Separation of Monoclonal IgG and Its Aggregates Using TOYOPEARL MX-Trp-650M

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The importance of proper aggregate removal during polishing of a monoclonal antibody (MAb) for therapeutic use is beyond controversy. Severe anaphylactic reactions have been described in the literature for the application of aggregated proteins as a drug byproduct. Traditionally, ion-exchange chromatography (IEX) or hydrophobic-interaction chromatography (HIC) are used to purify a structurally homogeneous product. In case those platforms do not satisfy the requirements for MAb polishing, advanced chromatography resins need to be considered. For instance, mixed-mode stationary phases such as TOYOPEARL MX-Trp-650M may pave the way for more challenging polishing applications. This application note intends to give you some insights into how you could start handling MAb polishing with the tryptophan immobilized ligand.

Screening for the Appropriate Conditions for MAb Aggregate Removal

Mixed-mode chromatography is one approach to combine the advantages of HIC and IEX. The number of potential ligands for mixed-mode chromatography is huge, with potential candidates found in various molecular classes. However, the preferred environment for an antibody restricts the ligand choice. Binding and elution with moderate salt and pH conditions — as well as capacities comparable to IEX — are the focus of ligand selection. Moreover, the need for an appropriate selectivity sets tight bounds. To fulfill these expectations, more complex structures are used than for traditional IEX or HIC ligands. In accordance with this, method development becomes more complex, as well. In case no robotic system is at hand, a straightforward approach for handling the increased number of parameters that affect the process of binding and elution is described in our first example: the polishing of a humanized, monoclonal IgG.

The major factors influencing binding and separation of proteins on TOYOPEARL MX-Trp-650M are the pH and the salt concentration. For a start, three linear-gradient runs will provide hints on the actual working frame for a certain molecule. Figure 1A, Figure 1B, and Figure 1C show three chromatograms of the MAb sample containing ~17% aggregates. Those three runs illustrate a salt gradient (constant pH), a pH gradient (constant salt concentration), and a combined salt and pH gradient. The pH span of the applied chromatofocusing buffer system depends of course on the stability of sample. These buffer systems are either commercially available as ready-to-use buffer systems, or they can be prepared by arranging various (zwitter-)ionic buffer salts with pKs values covering the desired pH span.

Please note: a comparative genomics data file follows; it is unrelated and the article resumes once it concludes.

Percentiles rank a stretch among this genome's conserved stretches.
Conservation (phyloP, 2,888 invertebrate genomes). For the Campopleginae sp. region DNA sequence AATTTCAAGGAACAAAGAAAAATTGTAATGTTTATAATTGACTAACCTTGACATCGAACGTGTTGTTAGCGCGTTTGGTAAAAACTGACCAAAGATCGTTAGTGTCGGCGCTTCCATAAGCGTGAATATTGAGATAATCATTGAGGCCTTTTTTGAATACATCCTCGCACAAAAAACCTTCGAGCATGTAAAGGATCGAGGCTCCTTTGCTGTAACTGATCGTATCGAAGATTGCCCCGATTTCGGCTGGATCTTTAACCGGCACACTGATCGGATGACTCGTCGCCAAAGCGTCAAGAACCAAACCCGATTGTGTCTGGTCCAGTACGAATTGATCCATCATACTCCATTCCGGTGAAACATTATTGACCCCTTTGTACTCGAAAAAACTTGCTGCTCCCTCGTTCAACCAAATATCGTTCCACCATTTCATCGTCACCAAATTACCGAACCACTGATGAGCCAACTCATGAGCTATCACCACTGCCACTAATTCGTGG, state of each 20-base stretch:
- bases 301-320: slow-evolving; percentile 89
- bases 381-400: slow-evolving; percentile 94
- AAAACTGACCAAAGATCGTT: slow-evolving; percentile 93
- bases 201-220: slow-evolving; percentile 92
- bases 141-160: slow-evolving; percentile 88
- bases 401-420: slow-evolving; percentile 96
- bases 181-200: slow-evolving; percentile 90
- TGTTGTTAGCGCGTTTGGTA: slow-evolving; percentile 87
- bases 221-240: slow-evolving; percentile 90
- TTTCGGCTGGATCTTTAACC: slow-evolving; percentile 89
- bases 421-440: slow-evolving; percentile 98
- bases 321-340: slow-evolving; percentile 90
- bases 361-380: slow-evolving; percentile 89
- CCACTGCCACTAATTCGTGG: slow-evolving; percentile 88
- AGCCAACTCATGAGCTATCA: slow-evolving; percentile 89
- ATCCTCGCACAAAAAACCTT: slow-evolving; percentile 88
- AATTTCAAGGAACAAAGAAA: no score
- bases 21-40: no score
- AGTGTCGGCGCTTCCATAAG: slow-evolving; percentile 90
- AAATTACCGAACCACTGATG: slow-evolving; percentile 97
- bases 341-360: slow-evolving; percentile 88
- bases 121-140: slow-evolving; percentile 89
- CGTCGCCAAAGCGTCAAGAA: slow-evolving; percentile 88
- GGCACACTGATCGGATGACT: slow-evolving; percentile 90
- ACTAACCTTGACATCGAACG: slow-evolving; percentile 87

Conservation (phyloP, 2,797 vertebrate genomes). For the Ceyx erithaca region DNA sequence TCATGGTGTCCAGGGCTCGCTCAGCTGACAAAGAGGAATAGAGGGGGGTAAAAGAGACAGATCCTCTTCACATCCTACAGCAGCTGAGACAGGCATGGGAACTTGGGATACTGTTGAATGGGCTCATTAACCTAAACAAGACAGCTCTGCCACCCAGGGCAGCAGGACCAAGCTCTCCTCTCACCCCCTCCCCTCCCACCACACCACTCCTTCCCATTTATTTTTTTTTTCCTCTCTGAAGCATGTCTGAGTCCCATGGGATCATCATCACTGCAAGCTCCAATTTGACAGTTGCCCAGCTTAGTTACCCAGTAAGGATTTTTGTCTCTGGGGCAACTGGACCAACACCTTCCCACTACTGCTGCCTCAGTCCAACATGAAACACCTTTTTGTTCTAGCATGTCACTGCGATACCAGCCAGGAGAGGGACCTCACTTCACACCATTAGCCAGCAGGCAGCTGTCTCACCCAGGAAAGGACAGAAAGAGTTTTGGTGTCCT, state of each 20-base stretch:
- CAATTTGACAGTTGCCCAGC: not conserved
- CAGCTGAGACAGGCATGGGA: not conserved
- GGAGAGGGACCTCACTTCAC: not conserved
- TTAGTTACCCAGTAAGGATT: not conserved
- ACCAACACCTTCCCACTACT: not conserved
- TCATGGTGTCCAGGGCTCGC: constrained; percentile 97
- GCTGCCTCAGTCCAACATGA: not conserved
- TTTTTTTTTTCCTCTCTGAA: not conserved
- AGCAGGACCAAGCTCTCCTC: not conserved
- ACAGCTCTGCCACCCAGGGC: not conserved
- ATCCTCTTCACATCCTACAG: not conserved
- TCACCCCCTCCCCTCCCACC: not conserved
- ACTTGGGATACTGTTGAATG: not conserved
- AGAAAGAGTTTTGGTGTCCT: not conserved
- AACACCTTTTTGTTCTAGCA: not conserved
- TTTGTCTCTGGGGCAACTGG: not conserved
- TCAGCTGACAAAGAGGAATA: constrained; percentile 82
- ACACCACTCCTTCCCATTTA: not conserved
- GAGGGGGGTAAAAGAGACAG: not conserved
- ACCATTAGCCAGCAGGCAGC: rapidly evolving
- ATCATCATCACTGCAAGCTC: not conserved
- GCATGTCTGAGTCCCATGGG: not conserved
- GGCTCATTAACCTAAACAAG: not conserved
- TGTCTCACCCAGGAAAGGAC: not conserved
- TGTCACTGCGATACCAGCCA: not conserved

Although the salt gradient does not allow for protein recovery, the pH gradient leads to the elution of one protein peak. By contrast, the combined pH and salt gradient recovers the protein in two peaks, a monomer peak in the front followed by the aggregates. Quantitative and qualitative analysis of the collected protein peaks was performed by size-exclusion chromatography (SEC) using TSKgel G3000SWXL. Figure 2 presents the corresponding results.



MAb Aggregate Removal Applying an Up-Scalable Gradient

The screening gradients are rather time consuming and inefficient at process scale due to the covered range of pH 4.0–12.0. Nevertheless, the retrieved results allow for narrowing of the pH and salt concentration range to pH 4.0–6.0 and 0.2–0.4 M NaCl, respectively. This frame can be covered by a sodium acetate buffer (Figure 3). The significantly shortened gradient can be applied for separation, with aggregate content in the monomer pool >1%. Figure 4 presents SEC chromatograms of the collected fractions.





From these results, we conclude that TOYOPEARL MX-Trp-650M can be used as a highly efficient tool for aggregate removal from MAbs because it offers capacities comparable to IEX along with high recovery and proper selectivity. With the presented screening gradients, it is possible to take advantage of a straightforward method-development approach, which does not necessarily require a robotic system. As a result, method development for mixed-mode chromatography using the tryptophan ligand is no more elaborate than for traditional HIC or IEX resin, although it offers outstanding selectivity for MAbs and MAb aggregates.

For even more challenging separations, users might consider systematic screening for method development to play on the modulation opportunities typically offered by mixed-mode resins. Enabling both procedures with adequate outcome, traditional method development, and advanced systematic robotic screening characterizes TOYOPEARL MX-Trp-650M as a perfect tool for the polishing of MAbs.

About the Author

Author Details
Judith Vajda is a technical specialist at Tosoh Bioscience GmbH Zettachring 6, 70567 Stuttgart, Germany; judith.vajda@tosoh.com.

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